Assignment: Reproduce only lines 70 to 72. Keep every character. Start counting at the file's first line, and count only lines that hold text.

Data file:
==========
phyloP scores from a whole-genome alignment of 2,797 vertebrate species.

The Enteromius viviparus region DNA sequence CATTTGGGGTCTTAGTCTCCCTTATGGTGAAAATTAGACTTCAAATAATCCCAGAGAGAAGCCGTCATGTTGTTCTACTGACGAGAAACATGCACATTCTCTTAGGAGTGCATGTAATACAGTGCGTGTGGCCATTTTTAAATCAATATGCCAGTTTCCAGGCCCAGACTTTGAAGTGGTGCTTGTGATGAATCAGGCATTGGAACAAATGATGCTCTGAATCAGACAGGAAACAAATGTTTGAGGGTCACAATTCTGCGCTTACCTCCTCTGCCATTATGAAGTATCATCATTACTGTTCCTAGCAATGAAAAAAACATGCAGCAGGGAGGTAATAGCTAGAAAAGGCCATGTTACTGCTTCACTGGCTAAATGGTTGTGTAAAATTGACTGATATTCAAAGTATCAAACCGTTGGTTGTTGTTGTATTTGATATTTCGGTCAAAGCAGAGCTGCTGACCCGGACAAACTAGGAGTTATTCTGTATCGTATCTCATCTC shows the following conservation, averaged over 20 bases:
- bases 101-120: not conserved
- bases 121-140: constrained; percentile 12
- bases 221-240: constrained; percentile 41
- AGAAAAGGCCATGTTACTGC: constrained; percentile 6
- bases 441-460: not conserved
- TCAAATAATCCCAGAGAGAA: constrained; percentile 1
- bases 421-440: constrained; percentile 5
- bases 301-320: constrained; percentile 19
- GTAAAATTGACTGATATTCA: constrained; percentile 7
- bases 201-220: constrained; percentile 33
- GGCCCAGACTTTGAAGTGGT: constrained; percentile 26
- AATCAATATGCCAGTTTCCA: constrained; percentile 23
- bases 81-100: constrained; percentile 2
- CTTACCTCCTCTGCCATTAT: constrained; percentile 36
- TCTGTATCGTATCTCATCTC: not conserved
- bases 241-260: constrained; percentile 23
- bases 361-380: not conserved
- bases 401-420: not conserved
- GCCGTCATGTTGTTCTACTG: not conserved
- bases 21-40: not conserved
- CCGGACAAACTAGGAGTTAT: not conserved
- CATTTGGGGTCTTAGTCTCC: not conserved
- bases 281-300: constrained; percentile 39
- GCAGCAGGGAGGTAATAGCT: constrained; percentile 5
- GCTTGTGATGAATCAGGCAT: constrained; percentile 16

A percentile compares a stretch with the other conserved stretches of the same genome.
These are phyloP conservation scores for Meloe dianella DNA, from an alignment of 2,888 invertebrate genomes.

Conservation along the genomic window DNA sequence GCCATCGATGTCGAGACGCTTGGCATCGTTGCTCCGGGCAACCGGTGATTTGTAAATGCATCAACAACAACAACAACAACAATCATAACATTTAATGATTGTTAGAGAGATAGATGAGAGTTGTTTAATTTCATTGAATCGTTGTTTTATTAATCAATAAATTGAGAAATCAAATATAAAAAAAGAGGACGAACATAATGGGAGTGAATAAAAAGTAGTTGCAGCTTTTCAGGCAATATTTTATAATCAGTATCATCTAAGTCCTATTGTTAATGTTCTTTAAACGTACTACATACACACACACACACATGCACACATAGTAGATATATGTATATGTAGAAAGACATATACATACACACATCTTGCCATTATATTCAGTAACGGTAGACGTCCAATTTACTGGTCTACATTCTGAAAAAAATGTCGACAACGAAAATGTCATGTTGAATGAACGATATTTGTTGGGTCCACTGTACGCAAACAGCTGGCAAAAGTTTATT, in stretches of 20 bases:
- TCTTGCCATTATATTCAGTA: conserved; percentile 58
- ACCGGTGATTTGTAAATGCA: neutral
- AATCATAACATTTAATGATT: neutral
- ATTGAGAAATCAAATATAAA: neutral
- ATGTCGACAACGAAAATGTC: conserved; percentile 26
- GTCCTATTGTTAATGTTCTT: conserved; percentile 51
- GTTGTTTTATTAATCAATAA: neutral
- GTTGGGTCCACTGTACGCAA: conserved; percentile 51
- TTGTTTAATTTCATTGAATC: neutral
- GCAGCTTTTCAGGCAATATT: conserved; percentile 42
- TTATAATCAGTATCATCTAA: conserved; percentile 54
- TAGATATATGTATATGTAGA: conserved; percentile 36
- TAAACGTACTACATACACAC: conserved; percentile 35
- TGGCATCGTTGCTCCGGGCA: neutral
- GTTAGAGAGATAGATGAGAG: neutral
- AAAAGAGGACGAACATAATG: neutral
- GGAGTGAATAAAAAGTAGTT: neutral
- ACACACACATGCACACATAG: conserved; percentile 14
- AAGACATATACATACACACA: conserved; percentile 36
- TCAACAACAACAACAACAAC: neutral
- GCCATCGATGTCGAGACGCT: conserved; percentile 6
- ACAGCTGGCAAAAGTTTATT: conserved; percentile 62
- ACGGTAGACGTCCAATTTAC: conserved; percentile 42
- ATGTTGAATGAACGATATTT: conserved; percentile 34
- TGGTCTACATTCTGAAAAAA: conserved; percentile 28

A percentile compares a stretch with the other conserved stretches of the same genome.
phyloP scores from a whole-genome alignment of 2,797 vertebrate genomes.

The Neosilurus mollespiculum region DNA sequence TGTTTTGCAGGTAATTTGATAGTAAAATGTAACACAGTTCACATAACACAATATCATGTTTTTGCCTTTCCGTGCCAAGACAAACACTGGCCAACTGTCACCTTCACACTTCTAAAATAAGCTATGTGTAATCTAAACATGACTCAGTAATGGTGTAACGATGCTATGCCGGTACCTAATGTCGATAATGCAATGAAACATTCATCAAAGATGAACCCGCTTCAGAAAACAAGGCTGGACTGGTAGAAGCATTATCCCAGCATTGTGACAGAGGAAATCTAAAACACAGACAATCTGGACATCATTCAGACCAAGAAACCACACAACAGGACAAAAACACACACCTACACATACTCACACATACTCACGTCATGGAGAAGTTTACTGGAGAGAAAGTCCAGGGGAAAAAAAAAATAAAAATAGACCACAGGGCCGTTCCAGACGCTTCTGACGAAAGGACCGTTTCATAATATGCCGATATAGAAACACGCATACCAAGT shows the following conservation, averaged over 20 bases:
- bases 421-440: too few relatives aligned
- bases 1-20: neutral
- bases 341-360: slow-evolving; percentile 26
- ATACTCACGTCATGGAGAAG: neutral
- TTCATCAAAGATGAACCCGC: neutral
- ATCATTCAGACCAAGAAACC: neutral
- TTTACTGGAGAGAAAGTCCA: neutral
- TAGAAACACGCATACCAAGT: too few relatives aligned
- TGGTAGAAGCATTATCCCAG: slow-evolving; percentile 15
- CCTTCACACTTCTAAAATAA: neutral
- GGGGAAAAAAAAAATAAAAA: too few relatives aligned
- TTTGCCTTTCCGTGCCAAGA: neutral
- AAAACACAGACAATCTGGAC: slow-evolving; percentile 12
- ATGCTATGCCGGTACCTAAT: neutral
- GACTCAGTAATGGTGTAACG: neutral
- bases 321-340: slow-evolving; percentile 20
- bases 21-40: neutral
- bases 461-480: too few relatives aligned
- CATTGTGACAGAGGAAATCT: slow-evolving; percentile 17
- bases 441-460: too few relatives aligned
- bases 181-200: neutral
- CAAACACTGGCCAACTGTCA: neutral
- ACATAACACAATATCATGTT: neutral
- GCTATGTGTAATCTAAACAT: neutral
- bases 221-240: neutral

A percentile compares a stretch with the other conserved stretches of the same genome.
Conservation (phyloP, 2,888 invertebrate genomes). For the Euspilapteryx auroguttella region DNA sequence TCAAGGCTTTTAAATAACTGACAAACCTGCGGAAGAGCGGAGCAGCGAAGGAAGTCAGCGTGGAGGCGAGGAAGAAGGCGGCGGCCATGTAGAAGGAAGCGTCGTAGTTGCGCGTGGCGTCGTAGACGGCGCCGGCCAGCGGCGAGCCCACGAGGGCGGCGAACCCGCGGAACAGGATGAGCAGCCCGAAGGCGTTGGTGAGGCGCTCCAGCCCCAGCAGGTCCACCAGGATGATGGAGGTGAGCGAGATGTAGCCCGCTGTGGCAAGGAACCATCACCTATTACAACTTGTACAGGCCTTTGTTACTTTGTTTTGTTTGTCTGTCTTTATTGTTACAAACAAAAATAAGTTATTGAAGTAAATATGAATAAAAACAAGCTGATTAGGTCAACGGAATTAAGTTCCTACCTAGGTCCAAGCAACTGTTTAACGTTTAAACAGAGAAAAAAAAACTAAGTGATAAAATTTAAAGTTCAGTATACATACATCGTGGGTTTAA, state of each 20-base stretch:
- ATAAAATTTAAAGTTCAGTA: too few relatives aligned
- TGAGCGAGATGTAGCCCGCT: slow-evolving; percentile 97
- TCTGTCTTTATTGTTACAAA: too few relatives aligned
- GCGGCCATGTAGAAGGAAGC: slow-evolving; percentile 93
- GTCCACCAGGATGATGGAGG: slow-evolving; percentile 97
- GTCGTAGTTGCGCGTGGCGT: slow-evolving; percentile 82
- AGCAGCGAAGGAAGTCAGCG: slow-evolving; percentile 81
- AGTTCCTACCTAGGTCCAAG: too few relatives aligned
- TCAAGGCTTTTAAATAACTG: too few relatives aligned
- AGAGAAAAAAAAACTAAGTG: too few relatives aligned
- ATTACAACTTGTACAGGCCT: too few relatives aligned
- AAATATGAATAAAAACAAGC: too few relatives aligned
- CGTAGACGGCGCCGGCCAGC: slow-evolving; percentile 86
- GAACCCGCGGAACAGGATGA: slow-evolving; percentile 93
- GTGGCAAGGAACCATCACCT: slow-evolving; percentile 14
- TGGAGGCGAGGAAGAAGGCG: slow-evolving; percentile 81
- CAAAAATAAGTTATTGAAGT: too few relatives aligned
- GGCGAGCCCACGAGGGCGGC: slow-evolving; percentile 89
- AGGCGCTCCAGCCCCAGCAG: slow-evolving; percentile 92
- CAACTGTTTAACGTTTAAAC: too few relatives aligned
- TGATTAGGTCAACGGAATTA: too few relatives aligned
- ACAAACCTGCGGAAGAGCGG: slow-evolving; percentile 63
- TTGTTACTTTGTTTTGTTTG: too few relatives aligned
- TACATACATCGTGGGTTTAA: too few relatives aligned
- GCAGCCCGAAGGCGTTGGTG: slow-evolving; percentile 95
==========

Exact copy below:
- TTTGCCTTTCCGTGCCAAGA: neutral
- AAAACACAGACAATCTGGAC: slow-evolving; percentile 12
- ATGCTATGCCGGTACCTAAT: neutral